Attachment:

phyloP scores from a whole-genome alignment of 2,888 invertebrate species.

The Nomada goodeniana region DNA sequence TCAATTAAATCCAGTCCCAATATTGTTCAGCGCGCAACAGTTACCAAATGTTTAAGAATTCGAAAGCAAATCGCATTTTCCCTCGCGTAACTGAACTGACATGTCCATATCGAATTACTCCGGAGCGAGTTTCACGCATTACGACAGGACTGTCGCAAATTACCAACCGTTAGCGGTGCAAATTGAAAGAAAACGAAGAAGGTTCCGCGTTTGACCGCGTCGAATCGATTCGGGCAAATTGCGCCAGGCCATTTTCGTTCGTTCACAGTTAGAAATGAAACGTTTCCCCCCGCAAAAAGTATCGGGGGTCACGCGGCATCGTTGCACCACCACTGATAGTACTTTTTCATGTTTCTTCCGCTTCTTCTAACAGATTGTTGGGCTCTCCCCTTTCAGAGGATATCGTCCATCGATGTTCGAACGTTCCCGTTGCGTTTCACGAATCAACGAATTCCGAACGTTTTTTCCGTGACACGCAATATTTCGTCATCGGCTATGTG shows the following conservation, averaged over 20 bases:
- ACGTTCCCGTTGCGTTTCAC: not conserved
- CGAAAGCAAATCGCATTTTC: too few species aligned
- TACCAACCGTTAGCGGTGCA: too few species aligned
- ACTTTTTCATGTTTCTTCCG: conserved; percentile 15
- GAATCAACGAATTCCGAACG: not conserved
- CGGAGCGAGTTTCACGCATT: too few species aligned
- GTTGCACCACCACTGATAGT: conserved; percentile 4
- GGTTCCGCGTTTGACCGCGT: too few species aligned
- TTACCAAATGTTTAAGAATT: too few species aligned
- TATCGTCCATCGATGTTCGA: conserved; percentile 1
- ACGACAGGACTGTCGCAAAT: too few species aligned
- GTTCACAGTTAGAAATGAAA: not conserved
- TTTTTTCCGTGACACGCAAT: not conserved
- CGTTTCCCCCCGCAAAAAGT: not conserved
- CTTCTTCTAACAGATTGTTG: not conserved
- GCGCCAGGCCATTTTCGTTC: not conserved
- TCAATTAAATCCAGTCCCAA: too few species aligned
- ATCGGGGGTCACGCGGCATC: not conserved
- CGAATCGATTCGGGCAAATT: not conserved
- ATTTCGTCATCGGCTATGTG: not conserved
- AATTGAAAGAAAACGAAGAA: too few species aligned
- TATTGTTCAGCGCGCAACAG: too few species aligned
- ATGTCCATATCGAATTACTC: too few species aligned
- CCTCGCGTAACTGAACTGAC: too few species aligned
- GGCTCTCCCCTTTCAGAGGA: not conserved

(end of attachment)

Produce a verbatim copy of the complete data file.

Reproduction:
phyloP scores from a whole-genome alignment of 2,888 invertebrate species.

The Nomada goodeniana region DNA sequence TCAATTAAATCCAGTCCCAATATTGTTCAGCGCGCAACAGTTACCAAATGTTTAAGAATTCGAAAGCAAATCGCATTTTCCCTCGCGTAACTGAACTGACATGTCCATATCGAATTACTCCGGAGCGAGTTTCACGCATTACGACAGGACTGTCGCAAATTACCAACCGTTAGCGGTGCAAATTGAAAGAAAACGAAGAAGGTTCCGCGTTTGACCGCGTCGAATCGATTCGGGCAAATTGCGCCAGGCCATTTTCGTTCGTTCACAGTTAGAAATGAAACGTTTCCCCCCGCAAAAAGTATCGGGGGTCACGCGGCATCGTTGCACCACCACTGATAGTACTTTTTCATGTTTCTTCCGCTTCTTCTAACAGATTGTTGGGCTCTCCCCTTTCAGAGGATATCGTCCATCGATGTTCGAACGTTCCCGTTGCGTTTCACGAATCAACGAATTCCGAACGTTTTTTCCGTGACACGCAATATTTCGTCATCGGCTATGTG shows the following conservation, averaged over 20 bases:
- ACGTTCCCGTTGCGTTTCAC: not conserved
- CGAAAGCAAATCGCATTTTC: too few species aligned
- TACCAACCGTTAGCGGTGCA: too few species aligned
- ACTTTTTCATGTTTCTTCCG: conserved; percentile 15
- GAATCAACGAATTCCGAACG: not conserved
- CGGAGCGAGTTTCACGCATT: too few species aligned
- GTTGCACCACCACTGATAGT: conserved; percentile 4
- GGTTCCGCGTTTGACCGCGT: too few species aligned
- TTACCAAATGTTTAAGAATT: too few species aligned
- TATCGTCCATCGATGTTCGA: conserved; percentile 1
- ACGACAGGACTGTCGCAAAT: too few species aligned
- GTTCACAGTTAGAAATGAAA: not conserved
- TTTTTTCCGTGACACGCAAT: not conserved
- CGTTTCCCCCCGCAAAAAGT: not conserved
- CTTCTTCTAACAGATTGTTG: not conserved
- GCGCCAGGCCATTTTCGTTC: not conserved
- TCAATTAAATCCAGTCCCAA: too few species aligned
- ATCGGGGGTCACGCGGCATC: not conserved
- CGAATCGATTCGGGCAAATT: not conserved
- ATTTCGTCATCGGCTATGTG: not conserved
- AATTGAAAGAAAACGAAGAA: too few species aligned
- TATTGTTCAGCGCGCAACAG: too few species aligned
- ATGTCCATATCGAATTACTC: too few species aligned
- CCTCGCGTAACTGAACTGAC: too few species aligned
- GGCTCTCCCCTTTCAGAGGA: not conserved